City’s ambulance service in intensive care

25 Jun, 2014 - 00:06 0 Views

The Herald

Moleen Machingura Herald Reporter
Harare, with a population of about two million people, has been hit by a critical shortage of ambulances with the entire city currently being served by only three out of 14 ambulances that are required to service the city. Sources in Harare City Council told The Herald that the situation was so desperate that the sick or injured had to find their own means of getting to hospital, otherwise they risked dying at home.
“When an ambulance is called, it can take about four hours or more to arrive that is if it comes at all,” a source said.

“Because of the shortage, when an ambulance picks up a patient, it rarely drives straight to hospital, it has to pick several other patients in different areas before proceeding to the main hospital.”
Harare has 42 council clinics.

Sources said council had failed to service 11 ambulances which had broken down.
Council last bought ambulances in 2002 and most of the broken down vehicles were no longer suitable to meet the growing and changing emergency service needs of the city.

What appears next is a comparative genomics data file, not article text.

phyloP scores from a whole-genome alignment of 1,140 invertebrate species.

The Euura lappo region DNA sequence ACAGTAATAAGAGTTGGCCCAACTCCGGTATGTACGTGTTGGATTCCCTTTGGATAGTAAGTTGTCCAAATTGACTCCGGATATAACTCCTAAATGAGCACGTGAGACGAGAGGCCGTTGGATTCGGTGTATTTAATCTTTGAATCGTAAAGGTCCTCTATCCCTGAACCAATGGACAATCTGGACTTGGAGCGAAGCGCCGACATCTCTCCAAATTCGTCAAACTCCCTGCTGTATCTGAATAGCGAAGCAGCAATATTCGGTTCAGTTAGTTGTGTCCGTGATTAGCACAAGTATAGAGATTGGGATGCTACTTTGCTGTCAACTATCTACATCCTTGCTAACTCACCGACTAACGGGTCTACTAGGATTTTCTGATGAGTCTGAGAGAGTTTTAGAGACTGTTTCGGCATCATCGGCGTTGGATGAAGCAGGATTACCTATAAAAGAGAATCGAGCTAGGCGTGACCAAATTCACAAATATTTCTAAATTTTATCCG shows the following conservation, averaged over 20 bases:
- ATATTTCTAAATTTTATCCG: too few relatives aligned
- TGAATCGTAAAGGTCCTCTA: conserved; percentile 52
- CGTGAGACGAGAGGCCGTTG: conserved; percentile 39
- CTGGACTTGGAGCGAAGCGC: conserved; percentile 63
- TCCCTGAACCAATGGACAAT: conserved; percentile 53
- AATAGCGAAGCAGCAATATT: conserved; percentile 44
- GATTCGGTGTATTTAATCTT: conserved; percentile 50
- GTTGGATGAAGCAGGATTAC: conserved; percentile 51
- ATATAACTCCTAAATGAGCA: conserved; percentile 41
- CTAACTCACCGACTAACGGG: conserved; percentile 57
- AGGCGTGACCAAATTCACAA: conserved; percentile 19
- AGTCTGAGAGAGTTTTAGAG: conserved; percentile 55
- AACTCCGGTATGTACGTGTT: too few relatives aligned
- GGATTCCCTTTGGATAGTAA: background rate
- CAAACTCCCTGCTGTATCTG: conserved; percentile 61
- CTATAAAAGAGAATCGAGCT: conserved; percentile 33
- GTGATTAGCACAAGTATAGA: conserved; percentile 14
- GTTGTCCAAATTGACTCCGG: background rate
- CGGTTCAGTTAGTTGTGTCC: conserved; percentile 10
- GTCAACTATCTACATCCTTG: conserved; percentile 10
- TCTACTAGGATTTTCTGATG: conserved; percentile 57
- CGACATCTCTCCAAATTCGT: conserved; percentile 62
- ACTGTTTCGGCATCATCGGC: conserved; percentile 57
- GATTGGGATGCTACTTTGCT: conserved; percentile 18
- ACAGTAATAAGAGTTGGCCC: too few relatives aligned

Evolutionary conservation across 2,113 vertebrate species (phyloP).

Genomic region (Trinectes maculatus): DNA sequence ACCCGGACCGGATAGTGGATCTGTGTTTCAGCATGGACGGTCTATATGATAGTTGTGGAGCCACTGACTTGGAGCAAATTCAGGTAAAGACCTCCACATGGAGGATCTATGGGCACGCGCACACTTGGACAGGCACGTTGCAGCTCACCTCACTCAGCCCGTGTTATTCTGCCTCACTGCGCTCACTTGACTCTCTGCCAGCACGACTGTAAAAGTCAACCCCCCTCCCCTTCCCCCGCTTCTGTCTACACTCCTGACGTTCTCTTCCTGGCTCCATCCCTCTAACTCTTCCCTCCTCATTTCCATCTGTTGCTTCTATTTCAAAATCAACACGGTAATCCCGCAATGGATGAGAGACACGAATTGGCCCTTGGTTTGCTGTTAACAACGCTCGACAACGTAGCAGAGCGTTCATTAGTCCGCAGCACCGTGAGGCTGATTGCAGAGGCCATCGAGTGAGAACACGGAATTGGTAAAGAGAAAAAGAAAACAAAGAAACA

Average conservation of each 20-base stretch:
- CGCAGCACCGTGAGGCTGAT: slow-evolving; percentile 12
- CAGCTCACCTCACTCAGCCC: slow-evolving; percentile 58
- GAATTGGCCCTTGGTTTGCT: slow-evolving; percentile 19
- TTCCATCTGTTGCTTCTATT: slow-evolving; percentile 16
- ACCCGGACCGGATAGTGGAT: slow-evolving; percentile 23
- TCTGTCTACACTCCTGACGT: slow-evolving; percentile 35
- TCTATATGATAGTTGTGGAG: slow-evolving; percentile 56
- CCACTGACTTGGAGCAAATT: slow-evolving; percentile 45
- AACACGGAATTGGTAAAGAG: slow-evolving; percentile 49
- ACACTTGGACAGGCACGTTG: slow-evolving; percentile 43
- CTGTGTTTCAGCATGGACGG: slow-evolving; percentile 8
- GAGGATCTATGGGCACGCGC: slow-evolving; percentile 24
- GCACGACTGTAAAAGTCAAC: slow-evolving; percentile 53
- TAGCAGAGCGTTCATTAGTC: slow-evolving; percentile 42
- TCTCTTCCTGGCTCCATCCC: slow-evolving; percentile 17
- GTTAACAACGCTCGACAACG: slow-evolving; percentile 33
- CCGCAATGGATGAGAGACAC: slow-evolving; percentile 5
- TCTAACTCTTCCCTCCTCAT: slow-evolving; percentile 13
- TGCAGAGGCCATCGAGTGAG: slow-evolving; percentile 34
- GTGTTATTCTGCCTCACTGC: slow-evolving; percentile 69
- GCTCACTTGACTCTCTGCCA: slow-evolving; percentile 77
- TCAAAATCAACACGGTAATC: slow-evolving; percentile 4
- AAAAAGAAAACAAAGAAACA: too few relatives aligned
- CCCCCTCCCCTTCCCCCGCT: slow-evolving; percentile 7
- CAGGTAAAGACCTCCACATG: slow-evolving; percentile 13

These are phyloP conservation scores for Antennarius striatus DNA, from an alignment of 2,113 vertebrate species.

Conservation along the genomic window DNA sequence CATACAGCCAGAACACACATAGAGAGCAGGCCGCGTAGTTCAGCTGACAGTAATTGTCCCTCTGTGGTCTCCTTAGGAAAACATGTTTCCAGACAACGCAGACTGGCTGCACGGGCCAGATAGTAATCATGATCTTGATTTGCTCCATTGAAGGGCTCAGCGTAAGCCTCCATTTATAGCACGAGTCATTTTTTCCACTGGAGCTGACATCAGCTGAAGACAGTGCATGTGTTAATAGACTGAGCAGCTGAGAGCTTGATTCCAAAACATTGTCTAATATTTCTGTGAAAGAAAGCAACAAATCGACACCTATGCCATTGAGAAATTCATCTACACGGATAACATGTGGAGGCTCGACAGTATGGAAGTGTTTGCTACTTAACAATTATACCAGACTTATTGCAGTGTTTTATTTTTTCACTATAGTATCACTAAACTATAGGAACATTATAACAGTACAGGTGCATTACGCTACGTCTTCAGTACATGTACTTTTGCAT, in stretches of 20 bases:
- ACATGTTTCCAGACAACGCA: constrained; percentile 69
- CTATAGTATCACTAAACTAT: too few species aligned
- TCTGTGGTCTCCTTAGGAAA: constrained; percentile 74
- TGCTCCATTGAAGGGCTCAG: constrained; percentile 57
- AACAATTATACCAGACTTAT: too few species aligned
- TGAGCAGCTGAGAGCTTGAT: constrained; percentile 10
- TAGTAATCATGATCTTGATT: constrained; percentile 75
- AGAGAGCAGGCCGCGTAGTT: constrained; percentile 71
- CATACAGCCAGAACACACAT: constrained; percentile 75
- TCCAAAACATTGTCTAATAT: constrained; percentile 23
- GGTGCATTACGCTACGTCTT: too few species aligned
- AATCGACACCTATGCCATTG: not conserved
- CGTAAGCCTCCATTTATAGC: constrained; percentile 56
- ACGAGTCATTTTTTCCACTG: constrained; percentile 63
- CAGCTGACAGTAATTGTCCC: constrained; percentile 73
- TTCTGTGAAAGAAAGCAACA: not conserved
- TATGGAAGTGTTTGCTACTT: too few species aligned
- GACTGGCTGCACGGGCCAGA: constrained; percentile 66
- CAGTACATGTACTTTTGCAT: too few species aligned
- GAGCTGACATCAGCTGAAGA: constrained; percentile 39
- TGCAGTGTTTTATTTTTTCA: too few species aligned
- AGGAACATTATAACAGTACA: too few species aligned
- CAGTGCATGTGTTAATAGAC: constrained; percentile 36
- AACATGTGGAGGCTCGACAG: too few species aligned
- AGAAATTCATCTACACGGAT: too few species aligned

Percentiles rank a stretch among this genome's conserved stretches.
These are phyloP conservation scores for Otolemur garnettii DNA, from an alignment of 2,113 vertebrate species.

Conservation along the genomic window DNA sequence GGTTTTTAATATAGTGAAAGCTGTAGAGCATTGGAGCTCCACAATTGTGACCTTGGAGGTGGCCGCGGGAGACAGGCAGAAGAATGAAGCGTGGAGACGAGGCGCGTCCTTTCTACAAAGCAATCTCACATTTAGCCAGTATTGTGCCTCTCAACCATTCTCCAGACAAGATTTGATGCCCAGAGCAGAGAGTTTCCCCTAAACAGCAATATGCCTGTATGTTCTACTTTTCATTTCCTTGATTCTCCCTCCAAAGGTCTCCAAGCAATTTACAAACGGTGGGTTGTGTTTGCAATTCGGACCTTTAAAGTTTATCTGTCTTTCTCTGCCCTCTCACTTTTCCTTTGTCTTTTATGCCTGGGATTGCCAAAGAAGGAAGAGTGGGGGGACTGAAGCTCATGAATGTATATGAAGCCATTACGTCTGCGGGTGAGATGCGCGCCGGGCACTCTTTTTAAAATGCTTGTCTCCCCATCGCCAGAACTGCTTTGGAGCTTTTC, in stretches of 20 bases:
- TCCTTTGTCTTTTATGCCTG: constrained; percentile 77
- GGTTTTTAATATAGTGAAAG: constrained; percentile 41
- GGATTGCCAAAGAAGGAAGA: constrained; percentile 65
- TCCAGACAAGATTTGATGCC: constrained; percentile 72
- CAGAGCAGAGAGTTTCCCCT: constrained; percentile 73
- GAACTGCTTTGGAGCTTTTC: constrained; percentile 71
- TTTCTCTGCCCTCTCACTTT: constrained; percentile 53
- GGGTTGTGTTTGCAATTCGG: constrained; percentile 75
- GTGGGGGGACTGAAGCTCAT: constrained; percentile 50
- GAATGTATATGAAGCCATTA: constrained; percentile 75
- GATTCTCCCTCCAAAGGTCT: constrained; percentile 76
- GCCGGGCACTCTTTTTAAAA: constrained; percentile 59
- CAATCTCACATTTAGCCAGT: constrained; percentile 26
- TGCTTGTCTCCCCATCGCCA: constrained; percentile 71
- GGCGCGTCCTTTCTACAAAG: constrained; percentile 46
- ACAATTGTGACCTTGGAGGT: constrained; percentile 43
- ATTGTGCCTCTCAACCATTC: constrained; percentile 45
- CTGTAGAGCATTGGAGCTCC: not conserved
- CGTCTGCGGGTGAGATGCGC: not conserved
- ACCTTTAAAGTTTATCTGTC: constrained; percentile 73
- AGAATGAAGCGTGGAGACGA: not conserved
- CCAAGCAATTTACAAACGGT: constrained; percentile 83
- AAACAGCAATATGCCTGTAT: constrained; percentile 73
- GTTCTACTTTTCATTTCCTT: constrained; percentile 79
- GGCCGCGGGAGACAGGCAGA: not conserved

“The ambulances which we are using were bought between 1998 and 2002 during the Chanakira Commission era and they have since worn out,” a source said.

“Ambulances have a lifespan of four years only and the ones we have, have gone past their economic lifespan.”
He said although they heard about reports in the Press that four ambulances were bought using the Chinese loan facility, they had not seen any ambulance on the ground.

He said the council should prioritise public service delivery rather than buying cars for the bosses.
Last month the city council bought 50 cars worth US$2 million using the US$144,4 million loan facility secured from China.
This is almost double the number of vehicles previously reported to have been purchased.

Emergency service experts say for the city to function smoothly, it needs between 24 and 32 ambulances.
When contacted for comment, council spokesperson Mr Leslie Gwindi was evasive and could not readily comment on the matter.

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